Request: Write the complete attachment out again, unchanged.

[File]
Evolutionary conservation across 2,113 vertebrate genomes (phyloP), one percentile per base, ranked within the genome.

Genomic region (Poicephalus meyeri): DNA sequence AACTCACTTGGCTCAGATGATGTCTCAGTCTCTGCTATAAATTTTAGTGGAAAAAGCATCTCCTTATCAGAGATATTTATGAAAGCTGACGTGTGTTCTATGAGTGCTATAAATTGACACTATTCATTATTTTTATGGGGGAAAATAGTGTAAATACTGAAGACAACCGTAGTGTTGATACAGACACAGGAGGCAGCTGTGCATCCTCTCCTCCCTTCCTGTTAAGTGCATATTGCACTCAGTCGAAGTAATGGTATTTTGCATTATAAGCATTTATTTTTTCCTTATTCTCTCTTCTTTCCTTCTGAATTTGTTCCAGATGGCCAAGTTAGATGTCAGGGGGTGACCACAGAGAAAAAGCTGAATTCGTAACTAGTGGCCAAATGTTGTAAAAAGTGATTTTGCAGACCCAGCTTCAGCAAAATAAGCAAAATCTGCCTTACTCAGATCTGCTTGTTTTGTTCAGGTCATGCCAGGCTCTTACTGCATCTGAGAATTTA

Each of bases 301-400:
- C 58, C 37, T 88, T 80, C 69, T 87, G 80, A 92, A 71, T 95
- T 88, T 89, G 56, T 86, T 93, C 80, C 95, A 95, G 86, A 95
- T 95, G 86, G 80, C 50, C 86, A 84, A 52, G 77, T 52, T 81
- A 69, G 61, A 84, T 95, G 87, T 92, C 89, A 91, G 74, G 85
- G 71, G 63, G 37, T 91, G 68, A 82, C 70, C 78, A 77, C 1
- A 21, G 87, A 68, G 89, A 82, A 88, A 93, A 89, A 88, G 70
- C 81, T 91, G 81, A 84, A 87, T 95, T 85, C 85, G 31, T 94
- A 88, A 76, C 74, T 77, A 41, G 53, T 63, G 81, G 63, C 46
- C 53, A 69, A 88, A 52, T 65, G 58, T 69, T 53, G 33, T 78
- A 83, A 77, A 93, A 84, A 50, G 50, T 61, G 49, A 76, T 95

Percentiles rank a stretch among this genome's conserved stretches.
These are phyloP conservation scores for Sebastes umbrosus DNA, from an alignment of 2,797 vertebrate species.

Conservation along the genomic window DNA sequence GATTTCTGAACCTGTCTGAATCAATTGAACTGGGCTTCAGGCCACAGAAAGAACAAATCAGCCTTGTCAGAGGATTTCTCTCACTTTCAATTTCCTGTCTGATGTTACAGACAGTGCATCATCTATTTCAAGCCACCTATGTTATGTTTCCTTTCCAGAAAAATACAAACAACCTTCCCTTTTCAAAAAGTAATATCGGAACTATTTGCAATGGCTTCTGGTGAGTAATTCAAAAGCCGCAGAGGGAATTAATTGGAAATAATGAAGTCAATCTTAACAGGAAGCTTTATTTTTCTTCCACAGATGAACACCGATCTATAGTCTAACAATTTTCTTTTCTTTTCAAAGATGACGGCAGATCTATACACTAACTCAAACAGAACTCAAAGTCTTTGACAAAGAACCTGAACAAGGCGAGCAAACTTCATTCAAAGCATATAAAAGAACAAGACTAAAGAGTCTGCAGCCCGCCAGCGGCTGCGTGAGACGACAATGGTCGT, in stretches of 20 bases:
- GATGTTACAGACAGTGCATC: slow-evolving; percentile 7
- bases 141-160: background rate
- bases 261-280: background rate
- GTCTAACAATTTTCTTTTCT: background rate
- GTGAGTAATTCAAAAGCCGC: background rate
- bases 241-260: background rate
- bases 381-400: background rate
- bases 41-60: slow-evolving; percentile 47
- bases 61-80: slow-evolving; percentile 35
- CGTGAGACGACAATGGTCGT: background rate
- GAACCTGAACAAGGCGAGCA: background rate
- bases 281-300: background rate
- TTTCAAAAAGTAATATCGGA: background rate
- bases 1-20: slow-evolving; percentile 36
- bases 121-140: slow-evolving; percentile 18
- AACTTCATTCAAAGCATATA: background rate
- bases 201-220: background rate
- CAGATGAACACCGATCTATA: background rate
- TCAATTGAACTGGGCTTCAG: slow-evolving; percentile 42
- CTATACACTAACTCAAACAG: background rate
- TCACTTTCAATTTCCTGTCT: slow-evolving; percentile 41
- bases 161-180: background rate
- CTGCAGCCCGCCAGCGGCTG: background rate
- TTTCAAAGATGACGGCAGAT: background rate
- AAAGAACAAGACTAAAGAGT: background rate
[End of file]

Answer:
Evolutionary conservation across 2,113 vertebrate genomes (phyloP), one percentile per base, ranked within the genome.

Genomic region (Poicephalus meyeri): DNA sequence AACTCACTTGGCTCAGATGATGTCTCAGTCTCTGCTATAAATTTTAGTGGAAAAAGCATCTCCTTATCAGAGATATTTATGAAAGCTGACGTGTGTTCTATGAGTGCTATAAATTGACACTATTCATTATTTTTATGGGGGAAAATAGTGTAAATACTGAAGACAACCGTAGTGTTGATACAGACACAGGAGGCAGCTGTGCATCCTCTCCTCCCTTCCTGTTAAGTGCATATTGCACTCAGTCGAAGTAATGGTATTTTGCATTATAAGCATTTATTTTTTCCTTATTCTCTCTTCTTTCCTTCTGAATTTGTTCCAGATGGCCAAGTTAGATGTCAGGGGGTGACCACAGAGAAAAAGCTGAATTCGTAACTAGTGGCCAAATGTTGTAAAAAGTGATTTTGCAGACCCAGCTTCAGCAAAATAAGCAAAATCTGCCTTACTCAGATCTGCTTGTTTTGTTCAGGTCATGCCAGGCTCTTACTGCATCTGAGAATTTA

Each of bases 301-400:
- C 58, C 37, T 88, T 80, C 69, T 87, G 80, A 92, A 71, T 95
- T 88, T 89, G 56, T 86, T 93, C 80, C 95, A 95, G 86, A 95
- T 95, G 86, G 80, C 50, C 86, A 84, A 52, G 77, T 52, T 81
- A 69, G 61, A 84, T 95, G 87, T 92, C 89, A 91, G 74, G 85
- G 71, G 63, G 37, T 91, G 68, A 82, C 70, C 78, A 77, C 1
- A 21, G 87, A 68, G 89, A 82, A 88, A 93, A 89, A 88, G 70
- C 81, T 91, G 81, A 84, A 87, T 95, T 85, C 85, G 31, T 94
- A 88, A 76, C 74, T 77, A 41, G 53, T 63, G 81, G 63, C 46
- C 53, A 69, A 88, A 52, T 65, G 58, T 69, T 53, G 33, T 78
- A 83, A 77, A 93, A 84, A 50, G 50, T 61, G 49, A 76, T 95

Percentiles rank a stretch among this genome's conserved stretches.
These are phyloP conservation scores for Sebastes umbrosus DNA, from an alignment of 2,797 vertebrate species.

Conservation along the genomic window DNA sequence GATTTCTGAACCTGTCTGAATCAATTGAACTGGGCTTCAGGCCACAGAAAGAACAAATCAGCCTTGTCAGAGGATTTCTCTCACTTTCAATTTCCTGTCTGATGTTACAGACAGTGCATCATCTATTTCAAGCCACCTATGTTATGTTTCCTTTCCAGAAAAATACAAACAACCTTCCCTTTTCAAAAAGTAATATCGGAACTATTTGCAATGGCTTCTGGTGAGTAATTCAAAAGCCGCAGAGGGAATTAATTGGAAATAATGAAGTCAATCTTAACAGGAAGCTTTATTTTTCTTCCACAGATGAACACCGATCTATAGTCTAACAATTTTCTTTTCTTTTCAAAGATGACGGCAGATCTATACACTAACTCAAACAGAACTCAAAGTCTTTGACAAAGAACCTGAACAAGGCGAGCAAACTTCATTCAAAGCATATAAAAGAACAAGACTAAAGAGTCTGCAGCCCGCCAGCGGCTGCGTGAGACGACAATGGTCGT, in stretches of 20 bases:
- GATGTTACAGACAGTGCATC: slow-evolving; percentile 7
- bases 141-160: background rate
- bases 261-280: background rate
- GTCTAACAATTTTCTTTTCT: background rate
- GTGAGTAATTCAAAAGCCGC: background rate
- bases 241-260: background rate
- bases 381-400: background rate
- bases 41-60: slow-evolving; percentile 47
- bases 61-80: slow-evolving; percentile 35
- CGTGAGACGACAATGGTCGT: background rate
- GAACCTGAACAAGGCGAGCA: background rate
- bases 281-300: background rate
- TTTCAAAAAGTAATATCGGA: background rate
- bases 1-20: slow-evolving; percentile 36
- bases 121-140: slow-evolving; percentile 18
- AACTTCATTCAAAGCATATA: background rate
- bases 201-220: background rate
- CAGATGAACACCGATCTATA: background rate
- TCAATTGAACTGGGCTTCAG: slow-evolving; percentile 42
- CTATACACTAACTCAAACAG: background rate
- TCACTTTCAATTTCCTGTCT: slow-evolving; percentile 41
- bases 161-180: background rate
- CTGCAGCCCGCCAGCGGCTG: background rate
- TTTCAAAGATGACGGCAGAT: background rate
- AAAGAACAAGACTAAAGAGT: background rate